I’ve been going to the same dry cleaner in Indianapolis since 1988. Through that time there have been store location changes, personnel changes, billing errors, lost clothing….well, you get the picture. All of us go through it to some extent. The one thing that kept me coming back was Same Day Service. I like being able to drop my bag off in the morning and get the finished clothes back that evening. It was the One Big Thing that kept me as a customer.
Recently, the manager of the store I frequent started asking me if I “really needed the clothes back today?” You know the voice. We said we would do it, but we really don’t want to. Some of the time I would agree to next day, but I wasn’t a happy camper.
Finally, one of the customer service people told me that the company was phasing out Same Day Service. Ouch. She said a lot of customers were unhappy. I raised my hand and identified myself as being in that circle. In fact, I told her they would lose me as a customer if I could find someone else to do it. Not angry, just resigned to change providers.
The next day I received a voice mail from the manager. She heard about my comment and wanted to make their policy clear. They’ll still do same day service, but only if I REALLY need it. OK. So it becomes a negotiation each time I come in. I need to really grovel to get the service and recognize that I’m putting them out. Even then, I can’t really count on them agreeing to do it. To me, that’s the same as it not being available.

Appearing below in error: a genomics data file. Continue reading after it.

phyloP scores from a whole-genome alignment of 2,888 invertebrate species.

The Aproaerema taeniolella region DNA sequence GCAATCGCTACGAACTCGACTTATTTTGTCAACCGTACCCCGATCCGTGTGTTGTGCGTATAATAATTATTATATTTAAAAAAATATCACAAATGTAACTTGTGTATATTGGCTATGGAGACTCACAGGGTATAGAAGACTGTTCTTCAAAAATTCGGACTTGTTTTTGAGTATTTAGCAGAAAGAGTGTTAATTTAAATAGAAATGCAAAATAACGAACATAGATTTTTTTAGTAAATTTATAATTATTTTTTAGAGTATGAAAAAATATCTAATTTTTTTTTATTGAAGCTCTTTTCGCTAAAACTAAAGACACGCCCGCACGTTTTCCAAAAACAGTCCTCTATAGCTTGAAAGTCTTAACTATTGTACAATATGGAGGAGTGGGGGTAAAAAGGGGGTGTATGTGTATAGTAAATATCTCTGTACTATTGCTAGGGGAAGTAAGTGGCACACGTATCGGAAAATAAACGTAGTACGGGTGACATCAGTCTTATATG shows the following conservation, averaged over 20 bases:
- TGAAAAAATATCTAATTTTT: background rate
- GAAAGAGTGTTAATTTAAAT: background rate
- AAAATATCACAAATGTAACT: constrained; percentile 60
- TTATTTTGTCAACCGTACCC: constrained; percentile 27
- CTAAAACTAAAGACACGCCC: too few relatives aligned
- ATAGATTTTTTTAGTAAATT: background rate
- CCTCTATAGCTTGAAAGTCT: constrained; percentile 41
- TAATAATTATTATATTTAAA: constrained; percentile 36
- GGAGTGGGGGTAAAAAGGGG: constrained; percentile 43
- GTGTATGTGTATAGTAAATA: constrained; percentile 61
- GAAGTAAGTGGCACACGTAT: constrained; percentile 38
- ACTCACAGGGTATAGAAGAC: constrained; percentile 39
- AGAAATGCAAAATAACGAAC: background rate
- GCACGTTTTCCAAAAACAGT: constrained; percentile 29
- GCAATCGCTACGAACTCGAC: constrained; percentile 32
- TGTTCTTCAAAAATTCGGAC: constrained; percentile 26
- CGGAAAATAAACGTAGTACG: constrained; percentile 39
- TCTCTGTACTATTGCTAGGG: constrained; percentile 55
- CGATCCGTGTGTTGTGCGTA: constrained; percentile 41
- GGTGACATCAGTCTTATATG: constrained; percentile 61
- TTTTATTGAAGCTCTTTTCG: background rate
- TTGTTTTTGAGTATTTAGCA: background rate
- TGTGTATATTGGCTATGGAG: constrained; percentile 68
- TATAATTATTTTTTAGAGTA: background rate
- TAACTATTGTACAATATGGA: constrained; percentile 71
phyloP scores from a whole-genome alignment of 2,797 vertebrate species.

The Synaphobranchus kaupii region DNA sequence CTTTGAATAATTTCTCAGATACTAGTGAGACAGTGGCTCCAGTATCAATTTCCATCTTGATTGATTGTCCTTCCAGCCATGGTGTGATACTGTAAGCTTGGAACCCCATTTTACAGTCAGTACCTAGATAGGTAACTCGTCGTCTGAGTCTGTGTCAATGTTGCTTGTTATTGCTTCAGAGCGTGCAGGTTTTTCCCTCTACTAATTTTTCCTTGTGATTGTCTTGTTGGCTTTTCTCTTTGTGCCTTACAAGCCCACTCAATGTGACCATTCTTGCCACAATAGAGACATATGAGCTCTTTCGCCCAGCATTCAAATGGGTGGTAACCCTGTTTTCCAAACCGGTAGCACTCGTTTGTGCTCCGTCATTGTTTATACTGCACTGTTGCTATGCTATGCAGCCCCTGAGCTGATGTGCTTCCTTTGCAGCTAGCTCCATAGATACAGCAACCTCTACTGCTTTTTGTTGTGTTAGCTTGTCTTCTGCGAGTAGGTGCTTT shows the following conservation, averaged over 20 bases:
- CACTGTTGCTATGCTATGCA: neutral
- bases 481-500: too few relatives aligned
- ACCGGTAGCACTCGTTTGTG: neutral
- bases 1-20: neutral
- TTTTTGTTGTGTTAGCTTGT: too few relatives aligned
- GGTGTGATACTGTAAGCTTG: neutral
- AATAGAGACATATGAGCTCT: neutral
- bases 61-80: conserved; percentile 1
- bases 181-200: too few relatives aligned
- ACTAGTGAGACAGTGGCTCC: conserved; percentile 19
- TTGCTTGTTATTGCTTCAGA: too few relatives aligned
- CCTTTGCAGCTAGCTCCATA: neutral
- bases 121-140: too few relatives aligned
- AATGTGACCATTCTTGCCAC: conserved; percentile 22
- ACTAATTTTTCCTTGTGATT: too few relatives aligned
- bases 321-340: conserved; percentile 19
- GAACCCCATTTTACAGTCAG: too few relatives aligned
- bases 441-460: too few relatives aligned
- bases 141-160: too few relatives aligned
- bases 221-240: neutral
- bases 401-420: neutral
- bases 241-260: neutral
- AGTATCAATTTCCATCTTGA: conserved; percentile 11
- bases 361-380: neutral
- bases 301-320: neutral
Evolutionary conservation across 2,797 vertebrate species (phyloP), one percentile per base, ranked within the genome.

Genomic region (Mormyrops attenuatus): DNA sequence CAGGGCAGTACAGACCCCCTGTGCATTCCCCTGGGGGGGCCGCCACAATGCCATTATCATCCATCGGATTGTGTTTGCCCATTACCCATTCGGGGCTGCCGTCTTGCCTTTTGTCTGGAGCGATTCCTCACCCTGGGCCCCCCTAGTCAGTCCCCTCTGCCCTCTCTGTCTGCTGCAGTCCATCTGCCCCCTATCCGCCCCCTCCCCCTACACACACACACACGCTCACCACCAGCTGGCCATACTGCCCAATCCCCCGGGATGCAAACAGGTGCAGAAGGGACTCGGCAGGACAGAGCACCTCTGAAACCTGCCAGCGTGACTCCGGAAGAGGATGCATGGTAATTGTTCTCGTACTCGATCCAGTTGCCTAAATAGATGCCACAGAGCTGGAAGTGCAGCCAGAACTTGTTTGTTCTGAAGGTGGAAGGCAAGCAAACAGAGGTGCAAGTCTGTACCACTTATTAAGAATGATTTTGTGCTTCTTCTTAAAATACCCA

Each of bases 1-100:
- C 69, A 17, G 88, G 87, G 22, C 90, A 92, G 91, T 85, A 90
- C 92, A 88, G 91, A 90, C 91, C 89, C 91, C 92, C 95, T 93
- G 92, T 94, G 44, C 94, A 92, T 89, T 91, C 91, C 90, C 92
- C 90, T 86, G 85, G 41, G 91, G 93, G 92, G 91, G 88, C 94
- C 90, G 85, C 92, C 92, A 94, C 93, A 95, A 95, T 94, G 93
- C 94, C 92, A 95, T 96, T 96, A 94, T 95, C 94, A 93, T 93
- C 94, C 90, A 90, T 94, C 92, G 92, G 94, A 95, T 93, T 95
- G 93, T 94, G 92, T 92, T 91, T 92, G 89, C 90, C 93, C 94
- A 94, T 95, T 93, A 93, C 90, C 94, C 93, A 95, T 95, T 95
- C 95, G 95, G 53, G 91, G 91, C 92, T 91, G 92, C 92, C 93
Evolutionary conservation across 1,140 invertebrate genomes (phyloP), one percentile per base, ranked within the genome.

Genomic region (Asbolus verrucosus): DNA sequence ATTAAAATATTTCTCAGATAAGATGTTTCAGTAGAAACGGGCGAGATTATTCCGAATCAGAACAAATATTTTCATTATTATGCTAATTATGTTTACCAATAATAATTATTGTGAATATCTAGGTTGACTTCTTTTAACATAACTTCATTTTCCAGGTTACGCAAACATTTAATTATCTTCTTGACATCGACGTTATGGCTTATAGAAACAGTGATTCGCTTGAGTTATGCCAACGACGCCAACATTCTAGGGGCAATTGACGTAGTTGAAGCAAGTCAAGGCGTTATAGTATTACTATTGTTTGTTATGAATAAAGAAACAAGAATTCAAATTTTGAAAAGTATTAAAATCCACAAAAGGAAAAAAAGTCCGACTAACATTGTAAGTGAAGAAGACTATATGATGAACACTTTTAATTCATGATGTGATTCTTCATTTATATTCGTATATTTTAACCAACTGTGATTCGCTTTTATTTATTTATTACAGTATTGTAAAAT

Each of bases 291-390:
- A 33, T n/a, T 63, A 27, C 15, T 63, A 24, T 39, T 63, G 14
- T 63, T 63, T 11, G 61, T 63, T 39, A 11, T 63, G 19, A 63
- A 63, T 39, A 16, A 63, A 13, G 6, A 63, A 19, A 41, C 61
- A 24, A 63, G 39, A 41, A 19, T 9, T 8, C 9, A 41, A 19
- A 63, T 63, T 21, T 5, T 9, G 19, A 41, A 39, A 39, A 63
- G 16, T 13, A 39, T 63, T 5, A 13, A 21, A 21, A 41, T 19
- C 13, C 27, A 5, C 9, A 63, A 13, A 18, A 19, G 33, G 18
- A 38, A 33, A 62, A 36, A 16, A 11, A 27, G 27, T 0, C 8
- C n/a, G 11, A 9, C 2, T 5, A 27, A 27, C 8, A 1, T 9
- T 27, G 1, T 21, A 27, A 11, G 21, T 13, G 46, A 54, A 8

The next day I started shopping for a new cleaner and found one within a mile of my home. They have a drop box so I can leave my bag any time day or night. They have lockers so I can pick my finished clothes up 24/7. And they have Same Day Service. There’s no negotiation. I love it.
Most businesses (and customers) face similar situations. There’s something the customer wants – the One Big Thing – and some of the Big Things are not really part of the business model. They can’t be. Businesses can’t be all things to all people. They have to focus to excel.
The customer, or even better – the customer segment, may be very attractive. However, the business model really cannot accommodate providing all One Big Things. This may be a product feature. Or a service – like fast order cycle time.
These customers – whose One Big Things do not align with the business model – are often termed “bad fit” customers. In our experience, we find that between 6-14% of a company’s current customer base are in this “bad fit” segment. By focusing too many resources on trying to make these customers happy, companies see huge losses in profitability.
When you find those customers in your portfolio, expect them to be unhappy. When the LRC measures a situation like this, those customers almost always fall into the Vulnerable segment. The thing you’ve got to recognize is that unless you are willing to make a major change in your business model, you’ll never be able to meet their expectations. In fact, as you go through all sorts of gyrations trying to keep them happy, you’re costing your organization money and distracting it from focusing on the customers you were truly built to serve.
Sometimes you have to recognize that a segment might not be that into you – or your business model.